I’ve read quite a few articles over the years–and it seems like a slew lately–telling me what “women” are saying, thinking and wanting. All are about as predictable as you’d expect. Usually they refer to some small subset of women claiming to speak for the whole gender. One obvious example would be the “One Million Moms,” whose delusionally optimistic name would be more realistic if they didn’t label all lesbian mommies as “filth.” (A stupid move, considering lesbian couples are like a buy-one-get-one-free for women’s organizations.)
Not to say that all left-leaning women’s groups get it right either. I was particularly annoyed by the furor over Larry Summers, the former Harvard president, a few years ago, when he suggested that the dearth of females in science and engineering may be partially blamed on biology. For one thing, the differences between male and female brains are pretty commonly acknowledged–and usually skew more positively toward the female brains. We’re supposedly better communicators, better at catching subtle meanings, better at making connections and creating synthesis among seemingly unrelated topics. We’re less likely to resort to violence because we aren’t frustrated by difficult verbal exchanges. And when these studies are published, usually it’s women who embrace their findings as proof of our innate superiority and potential for leadership.
Of course, a caveat. To say that these predispositions are more likely in female brains isn’t to say that all females will develop those traits. Just as some men are remarkably verbal and intuitive, some women are brilliantly methodical and technically minded. But when we fight for the acceptance of our transgendered neighbors and friends, who feel that the sex of their body doesn’t match the gender of their brain, we are acting on the assumption that something in the brain is innately gendered. And to erupt in fury over a scientist saying the same is ridiculous.
And so, when I hear a cable newscaster, or scan a headline, and the topic du jour is “women” or “women’s groups” saying or doing or feeling something, I’ve learned not to assume it holds any concern for me.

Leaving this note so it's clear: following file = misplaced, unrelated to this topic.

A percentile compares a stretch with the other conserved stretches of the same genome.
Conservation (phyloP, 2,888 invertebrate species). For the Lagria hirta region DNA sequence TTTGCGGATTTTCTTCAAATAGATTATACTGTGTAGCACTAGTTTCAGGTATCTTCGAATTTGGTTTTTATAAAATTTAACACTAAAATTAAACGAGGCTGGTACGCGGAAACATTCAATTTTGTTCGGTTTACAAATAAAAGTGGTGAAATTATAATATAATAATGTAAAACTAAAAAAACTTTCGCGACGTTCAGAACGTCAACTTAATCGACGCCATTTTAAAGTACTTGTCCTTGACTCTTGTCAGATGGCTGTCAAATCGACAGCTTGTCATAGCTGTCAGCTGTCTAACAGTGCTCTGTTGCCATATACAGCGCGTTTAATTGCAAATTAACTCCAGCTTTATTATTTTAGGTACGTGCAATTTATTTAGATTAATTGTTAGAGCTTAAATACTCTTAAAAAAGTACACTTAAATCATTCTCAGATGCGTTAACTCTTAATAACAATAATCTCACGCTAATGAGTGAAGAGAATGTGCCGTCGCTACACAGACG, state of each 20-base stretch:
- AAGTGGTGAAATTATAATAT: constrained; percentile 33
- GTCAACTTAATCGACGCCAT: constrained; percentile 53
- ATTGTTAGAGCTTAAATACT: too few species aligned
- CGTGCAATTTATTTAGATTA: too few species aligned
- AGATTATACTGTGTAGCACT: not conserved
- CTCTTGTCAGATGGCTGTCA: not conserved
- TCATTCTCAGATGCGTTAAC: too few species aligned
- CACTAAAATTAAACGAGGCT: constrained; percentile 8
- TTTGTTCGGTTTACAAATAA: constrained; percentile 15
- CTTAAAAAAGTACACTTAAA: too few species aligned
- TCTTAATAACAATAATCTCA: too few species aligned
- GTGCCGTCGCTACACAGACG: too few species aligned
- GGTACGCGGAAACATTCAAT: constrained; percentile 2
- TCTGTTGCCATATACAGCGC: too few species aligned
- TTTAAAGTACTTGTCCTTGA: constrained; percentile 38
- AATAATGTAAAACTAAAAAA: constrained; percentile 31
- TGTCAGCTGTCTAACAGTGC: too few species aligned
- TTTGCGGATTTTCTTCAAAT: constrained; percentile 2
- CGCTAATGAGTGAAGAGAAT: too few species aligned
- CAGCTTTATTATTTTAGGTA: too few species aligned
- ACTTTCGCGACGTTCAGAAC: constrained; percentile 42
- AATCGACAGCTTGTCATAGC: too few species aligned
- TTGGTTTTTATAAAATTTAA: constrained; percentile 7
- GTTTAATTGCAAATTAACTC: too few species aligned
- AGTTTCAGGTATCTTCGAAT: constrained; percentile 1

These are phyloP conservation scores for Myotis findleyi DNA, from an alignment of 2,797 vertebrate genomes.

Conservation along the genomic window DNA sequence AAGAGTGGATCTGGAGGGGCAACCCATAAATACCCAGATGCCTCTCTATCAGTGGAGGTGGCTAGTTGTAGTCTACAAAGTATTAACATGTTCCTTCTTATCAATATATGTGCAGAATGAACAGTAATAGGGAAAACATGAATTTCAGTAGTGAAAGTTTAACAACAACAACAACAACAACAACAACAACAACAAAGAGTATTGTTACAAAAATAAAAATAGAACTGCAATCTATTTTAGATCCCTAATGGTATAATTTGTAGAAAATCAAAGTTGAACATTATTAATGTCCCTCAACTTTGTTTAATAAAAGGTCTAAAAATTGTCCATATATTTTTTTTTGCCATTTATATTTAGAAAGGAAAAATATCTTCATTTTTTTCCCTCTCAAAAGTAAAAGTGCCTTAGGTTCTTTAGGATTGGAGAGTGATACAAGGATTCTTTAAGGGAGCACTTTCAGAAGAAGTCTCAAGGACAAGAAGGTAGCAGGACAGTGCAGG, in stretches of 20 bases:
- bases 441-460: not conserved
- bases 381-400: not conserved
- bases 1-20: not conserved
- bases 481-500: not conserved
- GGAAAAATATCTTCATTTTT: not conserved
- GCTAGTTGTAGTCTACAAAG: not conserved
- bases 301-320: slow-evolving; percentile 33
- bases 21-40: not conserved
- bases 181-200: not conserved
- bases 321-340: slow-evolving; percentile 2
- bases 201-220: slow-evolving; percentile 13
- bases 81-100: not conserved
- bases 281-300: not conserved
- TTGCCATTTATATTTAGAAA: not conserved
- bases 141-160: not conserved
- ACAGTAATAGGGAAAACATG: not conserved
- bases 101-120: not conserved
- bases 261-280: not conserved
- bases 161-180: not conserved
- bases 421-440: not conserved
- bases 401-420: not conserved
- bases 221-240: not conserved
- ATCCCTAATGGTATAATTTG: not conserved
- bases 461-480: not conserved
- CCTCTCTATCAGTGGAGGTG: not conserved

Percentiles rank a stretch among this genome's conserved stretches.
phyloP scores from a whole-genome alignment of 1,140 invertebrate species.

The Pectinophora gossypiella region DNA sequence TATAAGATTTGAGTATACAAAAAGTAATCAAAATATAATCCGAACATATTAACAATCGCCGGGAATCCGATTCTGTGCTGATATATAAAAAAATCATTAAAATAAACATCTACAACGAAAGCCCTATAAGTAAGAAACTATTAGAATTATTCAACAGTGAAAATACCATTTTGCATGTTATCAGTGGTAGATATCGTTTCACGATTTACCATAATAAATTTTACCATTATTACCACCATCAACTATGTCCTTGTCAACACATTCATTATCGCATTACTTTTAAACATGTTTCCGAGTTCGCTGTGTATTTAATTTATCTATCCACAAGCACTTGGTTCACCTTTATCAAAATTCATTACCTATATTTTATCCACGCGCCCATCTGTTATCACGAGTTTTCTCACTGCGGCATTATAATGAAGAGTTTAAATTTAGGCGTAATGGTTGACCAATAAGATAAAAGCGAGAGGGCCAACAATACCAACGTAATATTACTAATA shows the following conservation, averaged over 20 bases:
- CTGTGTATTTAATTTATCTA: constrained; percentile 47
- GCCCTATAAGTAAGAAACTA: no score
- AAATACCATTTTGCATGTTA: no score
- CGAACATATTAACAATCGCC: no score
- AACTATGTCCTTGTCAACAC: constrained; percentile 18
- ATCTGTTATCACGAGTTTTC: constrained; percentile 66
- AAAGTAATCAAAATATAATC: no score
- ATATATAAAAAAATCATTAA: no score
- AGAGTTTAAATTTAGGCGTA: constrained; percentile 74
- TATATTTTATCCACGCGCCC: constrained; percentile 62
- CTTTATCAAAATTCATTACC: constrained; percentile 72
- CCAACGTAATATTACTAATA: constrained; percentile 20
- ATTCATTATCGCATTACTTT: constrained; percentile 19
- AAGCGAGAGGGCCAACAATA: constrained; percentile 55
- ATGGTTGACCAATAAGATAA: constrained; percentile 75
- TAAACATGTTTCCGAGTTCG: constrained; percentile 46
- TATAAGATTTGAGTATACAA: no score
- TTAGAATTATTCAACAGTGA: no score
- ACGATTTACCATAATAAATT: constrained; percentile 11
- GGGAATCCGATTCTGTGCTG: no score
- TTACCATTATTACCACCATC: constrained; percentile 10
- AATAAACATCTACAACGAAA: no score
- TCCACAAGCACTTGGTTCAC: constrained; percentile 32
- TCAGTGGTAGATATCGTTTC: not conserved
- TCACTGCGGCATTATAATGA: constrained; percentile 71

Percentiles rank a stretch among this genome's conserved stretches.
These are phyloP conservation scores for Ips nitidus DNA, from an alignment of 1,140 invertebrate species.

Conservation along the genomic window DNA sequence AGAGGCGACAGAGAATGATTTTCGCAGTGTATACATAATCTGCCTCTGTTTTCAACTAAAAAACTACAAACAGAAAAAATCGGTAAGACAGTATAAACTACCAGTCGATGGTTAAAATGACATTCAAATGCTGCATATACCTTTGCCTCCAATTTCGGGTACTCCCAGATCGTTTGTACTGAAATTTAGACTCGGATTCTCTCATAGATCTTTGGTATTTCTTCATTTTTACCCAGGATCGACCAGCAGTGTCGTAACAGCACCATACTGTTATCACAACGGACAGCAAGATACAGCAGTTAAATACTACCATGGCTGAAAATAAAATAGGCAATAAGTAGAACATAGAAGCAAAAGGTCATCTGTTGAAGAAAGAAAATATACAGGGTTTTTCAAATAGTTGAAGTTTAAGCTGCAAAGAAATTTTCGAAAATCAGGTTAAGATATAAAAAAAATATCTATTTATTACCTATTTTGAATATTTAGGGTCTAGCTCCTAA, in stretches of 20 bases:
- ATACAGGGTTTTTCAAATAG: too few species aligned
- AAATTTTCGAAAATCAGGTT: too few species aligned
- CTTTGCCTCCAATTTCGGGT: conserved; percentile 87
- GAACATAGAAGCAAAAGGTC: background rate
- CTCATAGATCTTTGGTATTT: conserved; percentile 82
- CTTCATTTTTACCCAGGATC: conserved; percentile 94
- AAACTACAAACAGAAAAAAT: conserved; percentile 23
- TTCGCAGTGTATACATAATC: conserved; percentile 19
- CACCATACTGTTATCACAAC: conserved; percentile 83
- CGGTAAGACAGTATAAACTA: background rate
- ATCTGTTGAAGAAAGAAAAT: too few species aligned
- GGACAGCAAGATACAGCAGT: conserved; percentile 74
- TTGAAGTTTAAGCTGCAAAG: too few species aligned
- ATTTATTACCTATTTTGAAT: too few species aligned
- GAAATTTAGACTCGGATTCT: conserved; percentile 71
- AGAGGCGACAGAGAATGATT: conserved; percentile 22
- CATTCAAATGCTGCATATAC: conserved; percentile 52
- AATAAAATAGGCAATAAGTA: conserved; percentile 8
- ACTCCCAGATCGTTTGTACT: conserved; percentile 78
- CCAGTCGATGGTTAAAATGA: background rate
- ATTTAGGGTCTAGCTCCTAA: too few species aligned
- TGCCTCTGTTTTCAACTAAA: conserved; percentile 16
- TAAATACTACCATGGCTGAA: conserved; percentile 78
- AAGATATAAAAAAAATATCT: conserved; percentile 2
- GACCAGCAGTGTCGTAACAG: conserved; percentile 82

Some recent examples:
“Moms outraged over Urban Outfitters girl-on-girl kiss.” Nope, not for me.
“Women elevate smut to a new literary status.” Definitely not for me.
“In abortion move, Kansas pharmacists can refuse some prescriptions”…Wait. That one’s for me.
Apparently my adopted state of Kansas passed a law this month allowing pharmacists to refuse to fill a prescription they “believe” may be used to cause an abortion. Since the law doesn’t specify which medications might fall under such a definition, we can assume the Plan B pill and any oral contraceptives are on the line. Silly me, I was pretty sure the Supreme Court had already decided this matter in 1965, in Griswold v. Connecticut, when it affirmed the right to marital privacy and the choice of contraception, (not to mention Eisenstadt v. Baird in 1972 which, sensing the loopholes in the first ruling, made it clear the right to privacy also extended to unmarried persons.) But I suppose Governor Brownback figures, since it isn’t the state itself denying contraception, he’s in the clear. Sort of like a Governor passing a law that says, while the state doesn’t enforce segregation, individual schools and businesses have the right to refuse people of whatever race they may not like. But I’m pretty sure laws like that latter one didn’t stand up well to scrutiny, and I’m hoping the former won’t as well.
In the abstract, I can almost understand the rationale behind such a law. If I were a pharmacist and believed that one or more of the legal medications I was dispensing were also being used for the purposes of murder, I would probably try to find a way to stop them from serving that purpose. However, I like to think, if those medications served multiple beneficial purposes when taken properly, and if the “murders” were only a result of people deliberately overdosing themselves, that I would place the fault with the patients and not with the pills. Contraceptives taken as prescribed into a pregnancy won’t usually cause an abortion. If it did, we would have scores fewer accidental pregnancies among women who are a bit forgetful with their daily pills. And the Plan B pill will have no effect on an egg once it has implanted on the uterine wall. That’s why it’s called the “morning after pill.” It’s only helpful during that short window of time. So, even given the belief that abortion is a murder, neither of those pills should qualify as homicidal weapons. And then add into that equation the fact that “abortion,” whether or not one believes personally that it is murder, is not defined as murder by the courts–even in the state of Kansas–and the logic of the new law deflates into absurdity.